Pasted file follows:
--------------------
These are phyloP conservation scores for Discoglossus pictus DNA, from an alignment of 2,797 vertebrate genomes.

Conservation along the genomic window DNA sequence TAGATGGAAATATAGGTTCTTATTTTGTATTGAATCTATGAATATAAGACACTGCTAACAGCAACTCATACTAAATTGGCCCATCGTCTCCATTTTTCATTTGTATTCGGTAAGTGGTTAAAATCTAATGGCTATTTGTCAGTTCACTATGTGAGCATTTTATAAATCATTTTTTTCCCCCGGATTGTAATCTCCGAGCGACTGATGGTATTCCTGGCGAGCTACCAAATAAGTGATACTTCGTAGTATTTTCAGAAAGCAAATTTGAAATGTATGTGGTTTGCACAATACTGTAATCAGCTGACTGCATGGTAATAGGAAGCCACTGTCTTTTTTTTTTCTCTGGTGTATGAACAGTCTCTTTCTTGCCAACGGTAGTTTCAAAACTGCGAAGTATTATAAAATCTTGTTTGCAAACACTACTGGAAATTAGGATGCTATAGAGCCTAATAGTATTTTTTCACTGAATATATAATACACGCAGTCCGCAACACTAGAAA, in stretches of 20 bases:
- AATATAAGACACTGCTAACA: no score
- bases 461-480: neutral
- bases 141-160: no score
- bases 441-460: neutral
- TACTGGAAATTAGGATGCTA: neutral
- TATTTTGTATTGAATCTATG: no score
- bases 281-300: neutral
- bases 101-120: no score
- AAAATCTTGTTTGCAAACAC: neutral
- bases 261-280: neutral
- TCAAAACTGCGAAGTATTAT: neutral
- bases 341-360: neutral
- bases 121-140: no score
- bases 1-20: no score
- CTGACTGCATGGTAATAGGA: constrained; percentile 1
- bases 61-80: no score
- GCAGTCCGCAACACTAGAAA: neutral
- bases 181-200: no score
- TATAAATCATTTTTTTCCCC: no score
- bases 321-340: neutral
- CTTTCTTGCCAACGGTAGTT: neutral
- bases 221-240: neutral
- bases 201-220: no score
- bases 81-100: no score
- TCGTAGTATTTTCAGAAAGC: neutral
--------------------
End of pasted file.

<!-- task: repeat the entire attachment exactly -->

These are phyloP conservation scores for Discoglossus pictus DNA, from an alignment of 2,797 vertebrate genomes.

Conservation along the genomic window DNA sequence TAGATGGAAATATAGGTTCTTATTTTGTATTGAATCTATGAATATAAGACACTGCTAACAGCAACTCATACTAAATTGGCCCATCGTCTCCATTTTTCATTTGTATTCGGTAAGTGGTTAAAATCTAATGGCTATTTGTCAGTTCACTATGTGAGCATTTTATAAATCATTTTTTTCCCCCGGATTGTAATCTCCGAGCGACTGATGGTATTCCTGGCGAGCTACCAAATAAGTGATACTTCGTAGTATTTTCAGAAAGCAAATTTGAAATGTATGTGGTTTGCACAATACTGTAATCAGCTGACTGCATGGTAATAGGAAGCCACTGTCTTTTTTTTTTCTCTGGTGTATGAACAGTCTCTTTCTTGCCAACGGTAGTTTCAAAACTGCGAAGTATTATAAAATCTTGTTTGCAAACACTACTGGAAATTAGGATGCTATAGAGCCTAATAGTATTTTTTCACTGAATATATAATACACGCAGTCCGCAACACTAGAAA, in stretches of 20 bases:
- AATATAAGACACTGCTAACA: no score
- bases 461-480: neutral
- bases 141-160: no score
- bases 441-460: neutral
- TACTGGAAATTAGGATGCTA: neutral
- TATTTTGTATTGAATCTATG: no score
- bases 281-300: neutral
- bases 101-120: no score
- AAAATCTTGTTTGCAAACAC: neutral
- bases 261-280: neutral
- TCAAAACTGCGAAGTATTAT: neutral
- bases 341-360: neutral
- bases 121-140: no score
- bases 1-20: no score
- CTGACTGCATGGTAATAGGA: constrained; percentile 1
- bases 61-80: no score
- GCAGTCCGCAACACTAGAAA: neutral
- bases 181-200: no score
- TATAAATCATTTTTTTCCCC: no score
- bases 321-340: neutral
- CTTTCTTGCCAACGGTAGTT: neutral
- bases 221-240: neutral
- bases 201-220: no score
- bases 81-100: no score
- TCGTAGTATTTTCAGAAAGC: neutral